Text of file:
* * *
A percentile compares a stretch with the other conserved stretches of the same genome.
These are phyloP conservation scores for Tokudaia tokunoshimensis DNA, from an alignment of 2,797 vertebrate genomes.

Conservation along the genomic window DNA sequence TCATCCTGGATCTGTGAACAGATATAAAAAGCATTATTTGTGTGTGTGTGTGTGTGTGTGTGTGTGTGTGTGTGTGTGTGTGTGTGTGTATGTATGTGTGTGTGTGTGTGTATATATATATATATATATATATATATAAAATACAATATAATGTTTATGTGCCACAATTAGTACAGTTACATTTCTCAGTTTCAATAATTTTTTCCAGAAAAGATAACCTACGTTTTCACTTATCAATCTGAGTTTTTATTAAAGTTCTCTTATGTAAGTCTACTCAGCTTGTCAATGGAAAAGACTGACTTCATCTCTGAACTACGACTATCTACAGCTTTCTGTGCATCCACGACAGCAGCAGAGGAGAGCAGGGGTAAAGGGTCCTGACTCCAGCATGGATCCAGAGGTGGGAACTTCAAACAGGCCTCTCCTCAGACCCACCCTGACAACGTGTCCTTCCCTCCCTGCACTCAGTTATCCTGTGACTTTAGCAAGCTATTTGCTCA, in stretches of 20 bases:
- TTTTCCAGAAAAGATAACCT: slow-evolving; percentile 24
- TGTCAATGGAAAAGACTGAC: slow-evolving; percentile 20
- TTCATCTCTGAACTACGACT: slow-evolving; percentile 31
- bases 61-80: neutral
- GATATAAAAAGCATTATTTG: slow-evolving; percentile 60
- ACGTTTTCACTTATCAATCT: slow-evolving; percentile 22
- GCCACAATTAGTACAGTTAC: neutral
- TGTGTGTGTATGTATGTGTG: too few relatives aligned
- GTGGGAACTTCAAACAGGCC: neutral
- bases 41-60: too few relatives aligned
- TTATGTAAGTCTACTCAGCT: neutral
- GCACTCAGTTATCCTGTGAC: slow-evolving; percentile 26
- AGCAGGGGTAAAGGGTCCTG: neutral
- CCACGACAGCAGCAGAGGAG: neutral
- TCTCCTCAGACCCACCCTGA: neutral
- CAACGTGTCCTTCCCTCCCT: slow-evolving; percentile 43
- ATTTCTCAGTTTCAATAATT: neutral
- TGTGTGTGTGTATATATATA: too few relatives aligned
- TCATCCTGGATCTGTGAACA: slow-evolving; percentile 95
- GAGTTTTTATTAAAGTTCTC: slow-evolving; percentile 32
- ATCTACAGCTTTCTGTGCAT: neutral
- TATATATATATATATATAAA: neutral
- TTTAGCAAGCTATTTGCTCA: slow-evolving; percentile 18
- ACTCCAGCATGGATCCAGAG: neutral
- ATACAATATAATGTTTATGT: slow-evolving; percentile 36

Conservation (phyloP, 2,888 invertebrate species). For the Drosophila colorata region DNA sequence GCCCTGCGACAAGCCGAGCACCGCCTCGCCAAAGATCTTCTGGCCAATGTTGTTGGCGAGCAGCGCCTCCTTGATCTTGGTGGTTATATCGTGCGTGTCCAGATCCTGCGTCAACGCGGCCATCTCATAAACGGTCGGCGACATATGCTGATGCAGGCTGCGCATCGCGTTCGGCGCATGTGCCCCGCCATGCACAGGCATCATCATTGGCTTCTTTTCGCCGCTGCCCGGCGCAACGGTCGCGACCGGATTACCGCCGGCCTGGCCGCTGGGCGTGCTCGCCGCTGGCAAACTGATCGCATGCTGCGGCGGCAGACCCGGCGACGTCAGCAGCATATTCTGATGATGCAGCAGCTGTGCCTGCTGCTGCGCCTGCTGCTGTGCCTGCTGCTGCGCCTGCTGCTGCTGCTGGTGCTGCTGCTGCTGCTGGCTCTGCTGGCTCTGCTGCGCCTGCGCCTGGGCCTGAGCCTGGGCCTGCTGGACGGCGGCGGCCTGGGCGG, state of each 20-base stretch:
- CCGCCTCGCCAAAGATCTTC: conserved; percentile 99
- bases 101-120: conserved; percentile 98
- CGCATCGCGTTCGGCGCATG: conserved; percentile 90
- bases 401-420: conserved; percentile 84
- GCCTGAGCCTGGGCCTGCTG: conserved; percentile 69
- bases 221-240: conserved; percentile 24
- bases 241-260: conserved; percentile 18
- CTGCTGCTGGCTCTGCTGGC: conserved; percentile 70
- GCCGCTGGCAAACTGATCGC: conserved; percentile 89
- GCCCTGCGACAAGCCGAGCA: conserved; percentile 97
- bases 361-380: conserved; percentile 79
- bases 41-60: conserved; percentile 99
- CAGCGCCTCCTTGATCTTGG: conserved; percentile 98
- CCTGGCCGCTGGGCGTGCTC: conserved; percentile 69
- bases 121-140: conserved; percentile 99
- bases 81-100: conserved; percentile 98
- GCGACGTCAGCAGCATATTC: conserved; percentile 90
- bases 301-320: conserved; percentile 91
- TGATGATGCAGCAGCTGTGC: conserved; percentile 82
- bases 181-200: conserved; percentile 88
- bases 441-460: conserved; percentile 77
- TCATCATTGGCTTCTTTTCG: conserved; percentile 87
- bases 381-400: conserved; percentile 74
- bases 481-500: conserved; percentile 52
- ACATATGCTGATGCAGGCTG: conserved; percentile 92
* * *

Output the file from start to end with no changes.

A percentile compares a stretch with the other conserved stretches of the same genome.
These are phyloP conservation scores for Tokudaia tokunoshimensis DNA, from an alignment of 2,797 vertebrate genomes.

Conservation along the genomic window DNA sequence TCATCCTGGATCTGTGAACAGATATAAAAAGCATTATTTGTGTGTGTGTGTGTGTGTGTGTGTGTGTGTGTGTGTGTGTGTGTGTGTGTATGTATGTGTGTGTGTGTGTGTATATATATATATATATATATATATATAAAATACAATATAATGTTTATGTGCCACAATTAGTACAGTTACATTTCTCAGTTTCAATAATTTTTTCCAGAAAAGATAACCTACGTTTTCACTTATCAATCTGAGTTTTTATTAAAGTTCTCTTATGTAAGTCTACTCAGCTTGTCAATGGAAAAGACTGACTTCATCTCTGAACTACGACTATCTACAGCTTTCTGTGCATCCACGACAGCAGCAGAGGAGAGCAGGGGTAAAGGGTCCTGACTCCAGCATGGATCCAGAGGTGGGAACTTCAAACAGGCCTCTCCTCAGACCCACCCTGACAACGTGTCCTTCCCTCCCTGCACTCAGTTATCCTGTGACTTTAGCAAGCTATTTGCTCA, in stretches of 20 bases:
- TTTTCCAGAAAAGATAACCT: slow-evolving; percentile 24
- TGTCAATGGAAAAGACTGAC: slow-evolving; percentile 20
- TTCATCTCTGAACTACGACT: slow-evolving; percentile 31
- bases 61-80: neutral
- GATATAAAAAGCATTATTTG: slow-evolving; percentile 60
- ACGTTTTCACTTATCAATCT: slow-evolving; percentile 22
- GCCACAATTAGTACAGTTAC: neutral
- TGTGTGTGTATGTATGTGTG: too few relatives aligned
- GTGGGAACTTCAAACAGGCC: neutral
- bases 41-60: too few relatives aligned
- TTATGTAAGTCTACTCAGCT: neutral
- GCACTCAGTTATCCTGTGAC: slow-evolving; percentile 26
- AGCAGGGGTAAAGGGTCCTG: neutral
- CCACGACAGCAGCAGAGGAG: neutral
- TCTCCTCAGACCCACCCTGA: neutral
- CAACGTGTCCTTCCCTCCCT: slow-evolving; percentile 43
- ATTTCTCAGTTTCAATAATT: neutral
- TGTGTGTGTGTATATATATA: too few relatives aligned
- TCATCCTGGATCTGTGAACA: slow-evolving; percentile 95
- GAGTTTTTATTAAAGTTCTC: slow-evolving; percentile 32
- ATCTACAGCTTTCTGTGCAT: neutral
- TATATATATATATATATAAA: neutral
- TTTAGCAAGCTATTTGCTCA: slow-evolving; percentile 18
- ACTCCAGCATGGATCCAGAG: neutral
- ATACAATATAATGTTTATGT: slow-evolving; percentile 36

Conservation (phyloP, 2,888 invertebrate species). For the Drosophila colorata region DNA sequence GCCCTGCGACAAGCCGAGCACCGCCTCGCCAAAGATCTTCTGGCCAATGTTGTTGGCGAGCAGCGCCTCCTTGATCTTGGTGGTTATATCGTGCGTGTCCAGATCCTGCGTCAACGCGGCCATCTCATAAACGGTCGGCGACATATGCTGATGCAGGCTGCGCATCGCGTTCGGCGCATGTGCCCCGCCATGCACAGGCATCATCATTGGCTTCTTTTCGCCGCTGCCCGGCGCAACGGTCGCGACCGGATTACCGCCGGCCTGGCCGCTGGGCGTGCTCGCCGCTGGCAAACTGATCGCATGCTGCGGCGGCAGACCCGGCGACGTCAGCAGCATATTCTGATGATGCAGCAGCTGTGCCTGCTGCTGCGCCTGCTGCTGTGCCTGCTGCTGCGCCTGCTGCTGCTGCTGGTGCTGCTGCTGCTGCTGGCTCTGCTGGCTCTGCTGCGCCTGCGCCTGGGCCTGAGCCTGGGCCTGCTGGACGGCGGCGGCCTGGGCGG, state of each 20-base stretch:
- CCGCCTCGCCAAAGATCTTC: conserved; percentile 99
- bases 101-120: conserved; percentile 98
- CGCATCGCGTTCGGCGCATG: conserved; percentile 90
- bases 401-420: conserved; percentile 84
- GCCTGAGCCTGGGCCTGCTG: conserved; percentile 69
- bases 221-240: conserved; percentile 24
- bases 241-260: conserved; percentile 18
- CTGCTGCTGGCTCTGCTGGC: conserved; percentile 70
- GCCGCTGGCAAACTGATCGC: conserved; percentile 89
- GCCCTGCGACAAGCCGAGCA: conserved; percentile 97
- bases 361-380: conserved; percentile 79
- bases 41-60: conserved; percentile 99
- CAGCGCCTCCTTGATCTTGG: conserved; percentile 98
- CCTGGCCGCTGGGCGTGCTC: conserved; percentile 69
- bases 121-140: conserved; percentile 99
- bases 81-100: conserved; percentile 98
- GCGACGTCAGCAGCATATTC: conserved; percentile 90
- bases 301-320: conserved; percentile 91
- TGATGATGCAGCAGCTGTGC: conserved; percentile 82
- bases 181-200: conserved; percentile 88
- bases 441-460: conserved; percentile 77
- TCATCATTGGCTTCTTTTCG: conserved; percentile 87
- bases 381-400: conserved; percentile 74
- bases 481-500: conserved; percentile 52
- ACATATGCTGATGCAGGCTG: conserved; percentile 92